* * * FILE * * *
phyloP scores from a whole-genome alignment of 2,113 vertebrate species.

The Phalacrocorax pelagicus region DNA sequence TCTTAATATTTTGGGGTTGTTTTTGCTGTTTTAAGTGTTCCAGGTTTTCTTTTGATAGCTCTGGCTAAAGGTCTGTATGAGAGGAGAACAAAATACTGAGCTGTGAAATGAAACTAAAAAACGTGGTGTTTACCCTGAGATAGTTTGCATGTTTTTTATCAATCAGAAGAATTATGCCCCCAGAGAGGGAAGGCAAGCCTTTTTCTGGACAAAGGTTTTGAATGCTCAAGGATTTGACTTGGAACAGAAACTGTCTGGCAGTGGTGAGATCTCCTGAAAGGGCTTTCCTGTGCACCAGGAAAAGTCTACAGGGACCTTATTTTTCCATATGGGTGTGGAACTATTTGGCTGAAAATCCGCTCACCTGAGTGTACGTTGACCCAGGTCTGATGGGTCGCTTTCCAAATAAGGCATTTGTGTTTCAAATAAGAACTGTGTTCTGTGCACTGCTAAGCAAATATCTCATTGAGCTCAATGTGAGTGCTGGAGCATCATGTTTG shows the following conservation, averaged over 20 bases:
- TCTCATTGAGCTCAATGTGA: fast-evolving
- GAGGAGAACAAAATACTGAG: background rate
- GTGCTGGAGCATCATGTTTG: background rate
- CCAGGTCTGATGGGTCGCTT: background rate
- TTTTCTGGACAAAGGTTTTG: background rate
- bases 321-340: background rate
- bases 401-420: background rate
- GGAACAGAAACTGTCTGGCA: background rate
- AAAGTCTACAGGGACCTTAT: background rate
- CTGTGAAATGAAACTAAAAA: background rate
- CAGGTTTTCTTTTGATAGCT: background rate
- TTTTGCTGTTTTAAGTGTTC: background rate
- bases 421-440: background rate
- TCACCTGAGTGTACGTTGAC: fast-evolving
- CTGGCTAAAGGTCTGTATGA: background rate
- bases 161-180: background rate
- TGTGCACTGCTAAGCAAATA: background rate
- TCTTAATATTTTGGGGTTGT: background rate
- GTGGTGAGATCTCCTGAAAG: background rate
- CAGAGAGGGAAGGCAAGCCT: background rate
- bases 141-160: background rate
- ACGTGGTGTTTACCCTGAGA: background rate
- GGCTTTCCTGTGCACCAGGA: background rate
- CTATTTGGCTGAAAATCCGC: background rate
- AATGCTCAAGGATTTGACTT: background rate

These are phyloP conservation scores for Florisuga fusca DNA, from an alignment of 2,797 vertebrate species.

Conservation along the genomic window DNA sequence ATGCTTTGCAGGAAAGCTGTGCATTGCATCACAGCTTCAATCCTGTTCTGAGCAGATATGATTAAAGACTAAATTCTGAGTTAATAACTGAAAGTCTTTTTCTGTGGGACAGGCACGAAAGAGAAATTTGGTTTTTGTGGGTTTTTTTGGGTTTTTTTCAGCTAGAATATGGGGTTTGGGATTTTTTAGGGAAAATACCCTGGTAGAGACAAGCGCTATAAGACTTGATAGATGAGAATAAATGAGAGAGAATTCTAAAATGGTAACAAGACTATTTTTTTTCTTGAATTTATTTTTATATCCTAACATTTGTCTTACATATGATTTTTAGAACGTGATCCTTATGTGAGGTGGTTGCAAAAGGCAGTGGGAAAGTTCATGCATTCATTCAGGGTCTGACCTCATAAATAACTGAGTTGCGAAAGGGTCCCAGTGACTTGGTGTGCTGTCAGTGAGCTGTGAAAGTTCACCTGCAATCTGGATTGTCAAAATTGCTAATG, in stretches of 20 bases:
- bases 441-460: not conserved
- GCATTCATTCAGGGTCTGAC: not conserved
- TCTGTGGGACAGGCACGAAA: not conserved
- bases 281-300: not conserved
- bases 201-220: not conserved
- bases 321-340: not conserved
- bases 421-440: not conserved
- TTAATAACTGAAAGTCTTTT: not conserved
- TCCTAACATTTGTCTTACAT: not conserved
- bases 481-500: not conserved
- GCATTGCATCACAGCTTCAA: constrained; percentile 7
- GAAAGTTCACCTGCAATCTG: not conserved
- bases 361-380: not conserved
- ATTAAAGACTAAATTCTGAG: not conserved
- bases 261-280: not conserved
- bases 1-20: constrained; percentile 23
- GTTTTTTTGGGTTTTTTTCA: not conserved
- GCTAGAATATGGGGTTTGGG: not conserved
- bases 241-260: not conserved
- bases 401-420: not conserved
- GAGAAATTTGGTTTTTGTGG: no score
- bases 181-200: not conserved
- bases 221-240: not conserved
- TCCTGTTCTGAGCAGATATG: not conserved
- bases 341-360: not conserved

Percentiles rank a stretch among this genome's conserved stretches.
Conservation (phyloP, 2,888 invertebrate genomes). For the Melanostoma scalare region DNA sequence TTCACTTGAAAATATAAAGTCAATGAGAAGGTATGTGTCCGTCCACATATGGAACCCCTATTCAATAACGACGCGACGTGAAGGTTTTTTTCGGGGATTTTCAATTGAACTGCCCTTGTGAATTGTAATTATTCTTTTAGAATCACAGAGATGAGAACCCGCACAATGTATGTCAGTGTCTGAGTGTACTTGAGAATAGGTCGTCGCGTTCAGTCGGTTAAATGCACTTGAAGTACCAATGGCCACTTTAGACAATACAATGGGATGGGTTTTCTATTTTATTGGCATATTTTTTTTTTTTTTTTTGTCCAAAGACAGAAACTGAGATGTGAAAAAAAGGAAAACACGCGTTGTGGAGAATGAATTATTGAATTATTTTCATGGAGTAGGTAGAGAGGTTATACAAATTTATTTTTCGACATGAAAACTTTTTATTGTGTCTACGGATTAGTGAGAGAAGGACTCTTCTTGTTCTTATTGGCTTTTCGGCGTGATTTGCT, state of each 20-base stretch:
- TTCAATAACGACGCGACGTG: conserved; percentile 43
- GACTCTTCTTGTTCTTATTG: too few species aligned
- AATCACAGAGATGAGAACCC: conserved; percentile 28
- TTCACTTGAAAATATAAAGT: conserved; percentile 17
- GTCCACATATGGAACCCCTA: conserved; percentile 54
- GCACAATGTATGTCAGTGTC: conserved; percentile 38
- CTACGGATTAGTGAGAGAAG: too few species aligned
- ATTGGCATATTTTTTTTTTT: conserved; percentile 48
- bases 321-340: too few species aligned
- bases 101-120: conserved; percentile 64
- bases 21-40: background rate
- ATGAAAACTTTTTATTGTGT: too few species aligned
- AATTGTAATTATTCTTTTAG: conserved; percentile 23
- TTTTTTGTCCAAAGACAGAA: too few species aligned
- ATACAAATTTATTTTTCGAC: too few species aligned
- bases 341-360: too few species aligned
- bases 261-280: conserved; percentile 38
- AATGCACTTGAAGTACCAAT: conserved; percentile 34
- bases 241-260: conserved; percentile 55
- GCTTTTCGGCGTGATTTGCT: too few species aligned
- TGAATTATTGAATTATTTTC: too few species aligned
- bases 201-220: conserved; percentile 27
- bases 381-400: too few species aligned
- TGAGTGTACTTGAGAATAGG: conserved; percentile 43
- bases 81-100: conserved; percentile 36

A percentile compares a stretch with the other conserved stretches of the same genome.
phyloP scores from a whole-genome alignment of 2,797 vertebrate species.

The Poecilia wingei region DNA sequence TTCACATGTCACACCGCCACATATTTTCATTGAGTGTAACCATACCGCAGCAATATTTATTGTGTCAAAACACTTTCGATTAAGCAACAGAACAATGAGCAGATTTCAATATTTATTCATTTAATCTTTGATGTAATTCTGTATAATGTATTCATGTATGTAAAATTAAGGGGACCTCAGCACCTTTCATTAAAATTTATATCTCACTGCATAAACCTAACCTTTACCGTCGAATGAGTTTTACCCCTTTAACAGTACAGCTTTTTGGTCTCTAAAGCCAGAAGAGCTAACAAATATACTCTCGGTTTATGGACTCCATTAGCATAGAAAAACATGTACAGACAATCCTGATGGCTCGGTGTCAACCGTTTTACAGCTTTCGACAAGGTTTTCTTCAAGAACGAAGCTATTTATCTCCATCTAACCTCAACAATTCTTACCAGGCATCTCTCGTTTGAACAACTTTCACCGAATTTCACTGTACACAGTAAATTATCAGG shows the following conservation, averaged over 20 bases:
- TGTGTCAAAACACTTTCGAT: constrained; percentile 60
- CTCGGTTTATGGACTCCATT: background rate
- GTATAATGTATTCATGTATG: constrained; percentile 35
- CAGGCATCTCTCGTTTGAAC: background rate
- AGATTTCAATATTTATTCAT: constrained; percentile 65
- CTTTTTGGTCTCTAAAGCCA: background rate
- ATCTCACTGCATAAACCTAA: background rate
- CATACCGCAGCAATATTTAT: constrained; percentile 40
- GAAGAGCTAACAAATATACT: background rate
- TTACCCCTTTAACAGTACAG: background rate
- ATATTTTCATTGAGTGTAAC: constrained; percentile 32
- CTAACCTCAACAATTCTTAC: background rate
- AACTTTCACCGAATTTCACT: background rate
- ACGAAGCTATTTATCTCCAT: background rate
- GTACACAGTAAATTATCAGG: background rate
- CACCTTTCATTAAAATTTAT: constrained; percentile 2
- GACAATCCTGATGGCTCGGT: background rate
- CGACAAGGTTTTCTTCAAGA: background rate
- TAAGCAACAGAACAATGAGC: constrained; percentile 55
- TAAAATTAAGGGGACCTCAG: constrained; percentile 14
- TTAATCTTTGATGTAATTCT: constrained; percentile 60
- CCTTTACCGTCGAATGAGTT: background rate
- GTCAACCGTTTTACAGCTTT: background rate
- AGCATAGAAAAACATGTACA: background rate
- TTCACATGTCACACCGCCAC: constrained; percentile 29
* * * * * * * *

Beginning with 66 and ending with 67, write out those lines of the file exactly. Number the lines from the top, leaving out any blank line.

- bases 101-120: conserved; percentile 64
- bases 21-40: background rate